Avoiding Dangerous Climate Change: A Scientific Symposium on Stabilization of Greenhouse Gases was a 2005 international conference that examined the relationship between atmospheric greenhouse gas concentration, and the 2 ° C (3.6 ° F) ceiling on global warming thought necessary to avoid the most serious effects of global warming . Previously this has been accepted as being 550 ppm .
The conference took place under the United Kingdom’s presidency of the G8 , with the participation of around 200 “internationally renowned” scientists from 30 countries. It was chaired by Dennis Tirpak and hosted by the Hadley Center for Climate Prediction and Research in Exeter , from 1 February to 3 February. 
The conference was called to bring together the latest research on what would be needed to achieve the objective of the 1992 United Nations Framework Convention on Climate Change :
- to achieve, in accordance with the provisions of the Convention, the stabilization of greenhouse gas concentrations in the atmosphere at a level that would prevent dangerous anthropogenic interference with the climate system .
It was also intended to encourage further research in the area. An initial assessment of the subject had been included in the 2001 IPCC Third Assessment Report ; however, the topic had received relatively little international discussion. 
Specifically, the conference explored three issues:
- For different levels of climate change what are the key impacts, for different regions and sectors for the world as a whole?
- What would these levels of climate change imply in terms of greenhouse gas stabilization and emission levels?
- What are the options for achieving stabilization of greenhouse gases at different concentrations in the atmosphere, taking into account costs and uncertainties?
Among the conclusions reached, the most important was a new assessment of the relationship between the concentration of greenhouse gases in the atmosphere and the increase in global temperature levels. Some researchers have argued that global warming might be better than 2 ° C (3.6 ° F) above pre-industrial levels (1.4 ° C above present levels). It was generally assumed that this gas concentration rose above 550 ppm carbon dioxide equivalent by volume. This concentration was, for example, informing government in certain countries, including the European Union .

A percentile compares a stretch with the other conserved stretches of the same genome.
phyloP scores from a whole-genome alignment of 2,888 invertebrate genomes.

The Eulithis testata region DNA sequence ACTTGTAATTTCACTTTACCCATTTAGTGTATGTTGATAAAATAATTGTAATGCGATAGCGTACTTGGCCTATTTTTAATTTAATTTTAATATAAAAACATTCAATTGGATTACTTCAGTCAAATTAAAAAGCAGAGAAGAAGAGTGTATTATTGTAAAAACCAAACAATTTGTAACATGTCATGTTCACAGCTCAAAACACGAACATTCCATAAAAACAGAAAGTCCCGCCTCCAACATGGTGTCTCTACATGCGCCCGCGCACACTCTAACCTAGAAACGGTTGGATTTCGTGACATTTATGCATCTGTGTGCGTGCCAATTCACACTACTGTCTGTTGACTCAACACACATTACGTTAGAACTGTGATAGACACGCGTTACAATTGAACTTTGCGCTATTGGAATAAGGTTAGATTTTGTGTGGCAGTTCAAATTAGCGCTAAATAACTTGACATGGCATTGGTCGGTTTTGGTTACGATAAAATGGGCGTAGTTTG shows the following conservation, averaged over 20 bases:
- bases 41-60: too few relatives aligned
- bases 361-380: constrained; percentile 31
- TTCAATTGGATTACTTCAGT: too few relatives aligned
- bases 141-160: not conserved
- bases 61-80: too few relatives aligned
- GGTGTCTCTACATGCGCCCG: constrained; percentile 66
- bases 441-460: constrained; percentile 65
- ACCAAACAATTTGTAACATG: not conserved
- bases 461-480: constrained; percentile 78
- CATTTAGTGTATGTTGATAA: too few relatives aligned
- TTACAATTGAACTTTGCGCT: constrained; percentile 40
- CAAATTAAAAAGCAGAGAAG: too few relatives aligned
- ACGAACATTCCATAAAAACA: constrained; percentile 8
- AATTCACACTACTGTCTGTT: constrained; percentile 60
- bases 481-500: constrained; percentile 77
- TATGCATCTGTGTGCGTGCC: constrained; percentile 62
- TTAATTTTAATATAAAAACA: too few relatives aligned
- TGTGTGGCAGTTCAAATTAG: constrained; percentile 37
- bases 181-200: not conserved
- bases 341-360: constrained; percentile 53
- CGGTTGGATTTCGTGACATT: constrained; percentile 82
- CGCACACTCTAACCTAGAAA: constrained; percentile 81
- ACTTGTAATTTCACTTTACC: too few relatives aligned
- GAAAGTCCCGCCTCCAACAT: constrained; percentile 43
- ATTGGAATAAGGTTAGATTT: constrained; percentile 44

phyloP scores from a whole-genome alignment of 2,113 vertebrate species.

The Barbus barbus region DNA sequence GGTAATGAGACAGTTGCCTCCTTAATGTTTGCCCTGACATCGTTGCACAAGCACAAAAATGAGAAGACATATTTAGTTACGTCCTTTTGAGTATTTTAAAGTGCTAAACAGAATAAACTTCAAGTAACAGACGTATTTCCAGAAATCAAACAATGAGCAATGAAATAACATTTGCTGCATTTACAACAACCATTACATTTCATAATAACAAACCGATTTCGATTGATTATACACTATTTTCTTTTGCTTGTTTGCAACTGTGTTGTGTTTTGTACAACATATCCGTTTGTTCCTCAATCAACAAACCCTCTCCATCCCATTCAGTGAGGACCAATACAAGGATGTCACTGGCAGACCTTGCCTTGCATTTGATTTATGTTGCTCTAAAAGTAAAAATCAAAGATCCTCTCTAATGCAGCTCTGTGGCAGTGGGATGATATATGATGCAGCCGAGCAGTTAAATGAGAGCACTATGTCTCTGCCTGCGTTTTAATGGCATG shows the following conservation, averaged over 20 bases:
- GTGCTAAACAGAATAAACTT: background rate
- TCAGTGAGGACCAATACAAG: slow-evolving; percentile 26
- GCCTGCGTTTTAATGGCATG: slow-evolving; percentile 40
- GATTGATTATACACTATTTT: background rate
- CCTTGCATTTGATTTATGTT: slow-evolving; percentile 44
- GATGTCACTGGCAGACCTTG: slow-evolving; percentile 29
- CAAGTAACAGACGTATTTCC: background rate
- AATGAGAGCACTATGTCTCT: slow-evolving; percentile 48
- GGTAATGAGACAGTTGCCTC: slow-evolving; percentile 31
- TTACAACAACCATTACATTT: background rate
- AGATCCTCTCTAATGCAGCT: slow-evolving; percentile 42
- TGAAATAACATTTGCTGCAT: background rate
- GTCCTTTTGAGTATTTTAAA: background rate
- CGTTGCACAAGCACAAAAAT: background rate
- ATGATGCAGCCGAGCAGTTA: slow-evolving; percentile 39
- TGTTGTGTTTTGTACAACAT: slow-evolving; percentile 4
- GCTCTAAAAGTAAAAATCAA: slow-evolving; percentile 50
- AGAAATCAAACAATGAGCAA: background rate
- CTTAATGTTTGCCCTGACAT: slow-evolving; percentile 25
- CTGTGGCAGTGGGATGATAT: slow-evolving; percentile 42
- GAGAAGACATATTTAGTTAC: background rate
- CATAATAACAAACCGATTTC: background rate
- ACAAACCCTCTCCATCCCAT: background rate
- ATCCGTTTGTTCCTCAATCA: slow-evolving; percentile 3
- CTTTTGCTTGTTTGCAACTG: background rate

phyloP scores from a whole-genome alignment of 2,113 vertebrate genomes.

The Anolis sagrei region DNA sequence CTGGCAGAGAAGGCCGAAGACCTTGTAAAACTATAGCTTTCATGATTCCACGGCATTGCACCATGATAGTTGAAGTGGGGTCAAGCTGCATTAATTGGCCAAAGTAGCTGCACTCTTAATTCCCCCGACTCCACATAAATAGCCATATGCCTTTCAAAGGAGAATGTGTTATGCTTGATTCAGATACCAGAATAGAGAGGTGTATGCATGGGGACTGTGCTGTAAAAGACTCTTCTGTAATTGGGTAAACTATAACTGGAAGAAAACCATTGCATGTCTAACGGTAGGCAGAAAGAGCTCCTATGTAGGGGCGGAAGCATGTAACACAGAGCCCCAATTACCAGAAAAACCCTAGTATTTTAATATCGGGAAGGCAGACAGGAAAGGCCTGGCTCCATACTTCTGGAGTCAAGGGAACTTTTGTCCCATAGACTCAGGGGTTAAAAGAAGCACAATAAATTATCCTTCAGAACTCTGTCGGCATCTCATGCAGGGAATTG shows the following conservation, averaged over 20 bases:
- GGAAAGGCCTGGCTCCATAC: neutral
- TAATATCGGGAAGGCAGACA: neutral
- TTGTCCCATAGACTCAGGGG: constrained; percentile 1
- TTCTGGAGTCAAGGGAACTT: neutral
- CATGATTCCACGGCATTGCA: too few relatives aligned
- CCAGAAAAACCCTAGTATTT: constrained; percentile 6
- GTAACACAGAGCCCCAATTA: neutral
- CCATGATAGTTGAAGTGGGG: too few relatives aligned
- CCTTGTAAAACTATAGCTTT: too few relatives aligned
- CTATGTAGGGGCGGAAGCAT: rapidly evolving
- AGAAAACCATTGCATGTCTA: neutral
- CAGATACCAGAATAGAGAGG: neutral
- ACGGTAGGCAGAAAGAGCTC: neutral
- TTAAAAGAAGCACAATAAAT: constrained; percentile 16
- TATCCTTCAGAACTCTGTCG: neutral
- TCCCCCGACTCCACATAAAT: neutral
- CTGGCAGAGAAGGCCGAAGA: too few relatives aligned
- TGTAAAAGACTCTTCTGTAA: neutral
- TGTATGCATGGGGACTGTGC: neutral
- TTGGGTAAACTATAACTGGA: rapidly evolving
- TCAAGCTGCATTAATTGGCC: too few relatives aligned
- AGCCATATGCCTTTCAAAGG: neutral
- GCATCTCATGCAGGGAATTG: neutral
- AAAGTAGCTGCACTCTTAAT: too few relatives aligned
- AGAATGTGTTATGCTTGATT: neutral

The conference concluded that, at the level of 550 ppm, it was likely that 2 ° C would be exceeded, according to the projections of more recent climate models . Stabilizing greenhouse gasconcentrations at 450 ppm would have resulted in a 50% likelihood of global warming at 2 ° C, and it would be necessary to achieve stabilization below 400 ppm to give a relatively high certainty of not exceeding 2 ° C. 
The conference also claims that, if action to reduce emissions is delayed by 20 years, the rate of emissions may be higher to meet the same temperature target. 
As a result of changing opinion on the ‘safe’ atmospheric concentration of greenhouse gases, to which this conference contributed, the UK government changed the target in the Climate Change Act from 60% to 80% by 2050. 
- 4 Degrees and Beyond International Climate Conference
- Action on climate change
- Climate change mitigation scenarios
- Environmental impact of aviation
- Hypermobility (travel)
- Index of climate change articles
- Jump up^ “Climate Stabilization Conference – Exeter 2005” . Government News Network . 4 November 2004. Archived from the original on 30 September 2007 . Retrieved 15 March 2007 .
- Jump up^ “Dangerous Avoiding Climate Change – Background” . Met Office . 2005. Retrieved 16 March 2007 .
- Jump up^ “Community Strategy on Climate Change – Council Conclusions” . Council of the European Union . 22 June 1996. Archived from the originalon 28 January 2008 . Retrieved 15 March 2007 .
- ^ Jump up to:a b “International Symposium on the Stabilization of greenhouse gas concentrations – Report of the International Scientific Steering Committee”. Met Office . 10 May 2005. Archived from the original on 18 March 2006 . Retrieved 15 March 2007 .
- Jump up^ “UK leads with commitment to cut emissions by 80% by 2050” . Department of Energy and Climate Change . October 16, 2008. Archived from the original on October 20, 2008 . Retrieved 28 October 2008 .